Electricity Markets and Intelligent Agents Part II: Agent Architectures and Capabilities

Chapter
Part of the Studies in Systems, Decision and Control book series (SSDC, volume 144)

Abstract

Agent technology is a relatively new and rapidly expanding area of research and development. The major motivations for the increasing interest in intelligent agents and multi-agent systems include the ability to provide solutions to problems that can naturally be regarded as a society of autonomous interacting components, to solve problems that are too large for a centralized agent to solve, and to provide solutions in situations where expertise is distributed. Electricity markets (EMs) are complex distributed systems, typically involving a variety of transactive techniques (e.g., centralized and bilateral market clearing). The agent-based approach is an ideal fit to the naturally distributed domain of EMs. Accordingly, a number of agent-based models and systems for EMs have been proposed in the technical literature. These models and systems exhibit fairly different features and make use of a diverse range of concepts. At present, there seems to be no agreed framework to analyze and compare disparate research efforts. Chapter  2 and this companion chapter claim that such a framework can be very important and instructive, helping to understand the interrelationships of disparate research efforts. Accordingly, Chap.  2 (Part I) and this chapter (Part II) introduce a generic framework for agent-based simulation of EMs. The complete framework includes three groups (or categories) of dimensions: market architecture, market structure and software agents. The first two groups were the subject of Chap.  2. This chapter discusses in considerable detail the last group of dimensions, labeled “software agents”, and composed by two distinct yet interrelated dimensions: agent architectures and agent capabilities.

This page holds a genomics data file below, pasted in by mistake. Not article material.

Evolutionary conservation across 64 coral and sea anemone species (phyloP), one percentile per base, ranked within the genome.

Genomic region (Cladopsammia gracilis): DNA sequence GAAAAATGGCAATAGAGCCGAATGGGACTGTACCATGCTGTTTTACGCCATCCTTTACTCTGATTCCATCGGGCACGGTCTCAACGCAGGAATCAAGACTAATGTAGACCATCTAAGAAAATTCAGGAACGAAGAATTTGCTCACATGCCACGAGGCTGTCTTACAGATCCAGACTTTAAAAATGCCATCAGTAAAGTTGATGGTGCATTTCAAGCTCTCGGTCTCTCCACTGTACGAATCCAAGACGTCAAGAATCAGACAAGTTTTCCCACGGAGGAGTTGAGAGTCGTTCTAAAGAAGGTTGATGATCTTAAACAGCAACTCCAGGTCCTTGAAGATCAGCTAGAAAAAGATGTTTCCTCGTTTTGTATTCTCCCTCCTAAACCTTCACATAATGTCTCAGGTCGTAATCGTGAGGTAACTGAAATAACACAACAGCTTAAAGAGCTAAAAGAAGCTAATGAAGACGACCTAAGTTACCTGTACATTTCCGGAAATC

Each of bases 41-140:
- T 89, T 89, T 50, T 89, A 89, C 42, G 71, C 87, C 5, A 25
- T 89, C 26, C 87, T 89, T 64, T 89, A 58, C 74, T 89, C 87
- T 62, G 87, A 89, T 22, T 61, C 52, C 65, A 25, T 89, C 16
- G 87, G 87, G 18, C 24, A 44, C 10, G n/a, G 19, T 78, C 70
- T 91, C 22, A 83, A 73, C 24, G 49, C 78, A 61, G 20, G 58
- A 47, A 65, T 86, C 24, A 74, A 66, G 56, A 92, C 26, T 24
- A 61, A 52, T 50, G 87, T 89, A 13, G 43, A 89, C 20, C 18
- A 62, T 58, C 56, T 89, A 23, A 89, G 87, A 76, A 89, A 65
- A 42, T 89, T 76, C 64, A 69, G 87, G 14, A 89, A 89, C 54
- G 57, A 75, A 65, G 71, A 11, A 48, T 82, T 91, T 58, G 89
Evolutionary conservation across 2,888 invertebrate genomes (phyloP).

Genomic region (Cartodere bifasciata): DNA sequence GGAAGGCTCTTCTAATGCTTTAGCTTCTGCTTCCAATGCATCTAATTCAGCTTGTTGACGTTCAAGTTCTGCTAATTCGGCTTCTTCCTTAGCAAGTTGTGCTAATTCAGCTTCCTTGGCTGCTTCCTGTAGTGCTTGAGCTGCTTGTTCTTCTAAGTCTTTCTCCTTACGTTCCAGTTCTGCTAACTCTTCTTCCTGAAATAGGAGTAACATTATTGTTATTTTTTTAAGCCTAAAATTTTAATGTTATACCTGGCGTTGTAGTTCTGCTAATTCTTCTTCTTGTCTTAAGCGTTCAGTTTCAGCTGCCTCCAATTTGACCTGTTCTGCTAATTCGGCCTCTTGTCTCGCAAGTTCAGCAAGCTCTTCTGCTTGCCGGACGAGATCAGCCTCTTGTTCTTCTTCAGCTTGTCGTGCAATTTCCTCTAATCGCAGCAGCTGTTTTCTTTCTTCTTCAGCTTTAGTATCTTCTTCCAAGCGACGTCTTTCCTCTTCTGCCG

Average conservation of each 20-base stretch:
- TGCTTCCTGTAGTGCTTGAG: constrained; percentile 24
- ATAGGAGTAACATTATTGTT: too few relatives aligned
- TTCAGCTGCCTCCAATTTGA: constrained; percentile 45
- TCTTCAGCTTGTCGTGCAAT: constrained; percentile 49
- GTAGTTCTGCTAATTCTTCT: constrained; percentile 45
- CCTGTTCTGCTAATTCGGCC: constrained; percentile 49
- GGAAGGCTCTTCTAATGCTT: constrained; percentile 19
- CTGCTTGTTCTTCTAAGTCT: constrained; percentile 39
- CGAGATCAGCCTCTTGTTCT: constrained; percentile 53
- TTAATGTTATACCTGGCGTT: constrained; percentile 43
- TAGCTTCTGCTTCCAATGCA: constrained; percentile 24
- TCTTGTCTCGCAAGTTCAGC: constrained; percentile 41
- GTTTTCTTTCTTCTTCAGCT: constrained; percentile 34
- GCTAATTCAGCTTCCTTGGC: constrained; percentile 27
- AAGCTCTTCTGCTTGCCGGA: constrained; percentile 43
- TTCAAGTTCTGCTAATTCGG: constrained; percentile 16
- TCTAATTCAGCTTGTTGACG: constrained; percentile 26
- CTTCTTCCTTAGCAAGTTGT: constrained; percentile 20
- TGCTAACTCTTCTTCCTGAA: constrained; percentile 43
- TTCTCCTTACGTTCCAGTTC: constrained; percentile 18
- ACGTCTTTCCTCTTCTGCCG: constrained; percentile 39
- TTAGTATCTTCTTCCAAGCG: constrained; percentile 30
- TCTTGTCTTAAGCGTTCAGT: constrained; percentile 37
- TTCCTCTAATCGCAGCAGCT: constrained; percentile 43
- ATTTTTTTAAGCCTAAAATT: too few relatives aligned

Notes

Acknowledgements

The work described in this chapter was performed under the project MAN-REM: Multi-agent Negotiation and Risk Management in Electricity Markets (FCOMP-01-0124-FEDER-020397), supported by FEDER Funds, through the program COMPETE (“Programa Operacional Temático Factores de Competividade”), and also National Funds, through FCT (“Fundação para a Ciência e a Tecnologia”). The authors also wish to acknowledge the valuable comments and suggestions made by Hannele Holttinen, from the VTT Technical Research Centre of Finland.

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Authors and Affiliations

  1. 1.LNEG–National Laboratory of Energy and GeologyLisbonPortugal
  2. 2.University of LisbonLisbonPortugal

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